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Wikipedia mentions only TCP port 445 (while as far as I can remember ports 137-139 used to be used actively by Windows file sharing).

If I map the 445th TCP port on gateway host "A" to a 445th TCP port of SAMBA server host "B", will Windows XP client host "C" be able to access shared folders on "B" by typing "\ipAddresOfHostA\" in his address bar while being connected with "A" with OpenVPN TCP/IP tunnelling?

PS: No broadcasting and discovery features needed - clients will always explicitly specify UNC address to access the resource.

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up vote 2 down vote accepted

Your memory of ports 137 and 139 relate to NetBIOS over TCP/IP. SMB directly over TCP uses port 445.

Allowing TCP port 445 from a Windows XP client to a Samba or Windows Server computer will permit the client to "map" a "drive" to SMB shares exported by the server computer so long as you use the IP address of the server computer in such a request. Just to be sure, I verified with Windows XP Professional 32-bit SP3 against Windows Server 2003 R2 SP2 and Samba 3.0.33 running on CentOS 5.5, through a packet filter that allowed only TCP port 445 traffic from the client to the server. I was able to "map" "drives" and access files on the remote machines.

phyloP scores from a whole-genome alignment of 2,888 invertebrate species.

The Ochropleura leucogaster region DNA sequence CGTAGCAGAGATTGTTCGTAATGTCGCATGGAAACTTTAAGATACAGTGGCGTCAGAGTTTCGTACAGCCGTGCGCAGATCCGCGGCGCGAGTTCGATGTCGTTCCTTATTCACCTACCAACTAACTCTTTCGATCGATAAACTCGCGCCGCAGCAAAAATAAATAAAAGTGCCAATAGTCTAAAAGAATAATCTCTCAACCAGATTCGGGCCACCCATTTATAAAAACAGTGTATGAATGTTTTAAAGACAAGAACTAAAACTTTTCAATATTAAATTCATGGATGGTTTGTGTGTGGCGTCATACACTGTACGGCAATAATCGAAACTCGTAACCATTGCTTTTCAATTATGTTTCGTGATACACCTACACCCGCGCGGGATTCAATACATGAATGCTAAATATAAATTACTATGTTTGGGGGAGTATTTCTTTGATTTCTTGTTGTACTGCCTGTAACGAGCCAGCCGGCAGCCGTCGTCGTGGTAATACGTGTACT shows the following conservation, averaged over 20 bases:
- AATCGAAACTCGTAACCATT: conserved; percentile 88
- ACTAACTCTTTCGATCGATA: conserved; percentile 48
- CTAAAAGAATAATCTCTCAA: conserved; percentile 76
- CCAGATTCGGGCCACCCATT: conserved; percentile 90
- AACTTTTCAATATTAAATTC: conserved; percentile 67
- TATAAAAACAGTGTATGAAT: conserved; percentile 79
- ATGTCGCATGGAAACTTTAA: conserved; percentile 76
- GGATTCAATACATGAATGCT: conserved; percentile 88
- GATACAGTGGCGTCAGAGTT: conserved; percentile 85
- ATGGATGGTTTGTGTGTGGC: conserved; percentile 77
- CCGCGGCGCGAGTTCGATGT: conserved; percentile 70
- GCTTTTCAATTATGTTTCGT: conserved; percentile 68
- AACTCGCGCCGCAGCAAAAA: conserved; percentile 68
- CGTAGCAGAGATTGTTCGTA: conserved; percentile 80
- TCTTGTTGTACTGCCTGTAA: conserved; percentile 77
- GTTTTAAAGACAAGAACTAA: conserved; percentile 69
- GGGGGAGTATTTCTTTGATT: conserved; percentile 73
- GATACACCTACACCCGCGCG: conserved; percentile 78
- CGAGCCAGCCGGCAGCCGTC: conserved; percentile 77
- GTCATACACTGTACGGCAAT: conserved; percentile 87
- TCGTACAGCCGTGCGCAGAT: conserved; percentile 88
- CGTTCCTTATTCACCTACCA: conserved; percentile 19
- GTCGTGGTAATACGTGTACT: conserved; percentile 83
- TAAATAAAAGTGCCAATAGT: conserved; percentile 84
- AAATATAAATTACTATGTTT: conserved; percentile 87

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It'll work like a charm. Only thing to be aware of is, if this is traversing the public Internet, there's a fair chance tcp/445 might be blocked by one of your ISPs on either end. – BMDan Jul 19 '10 at 1:45

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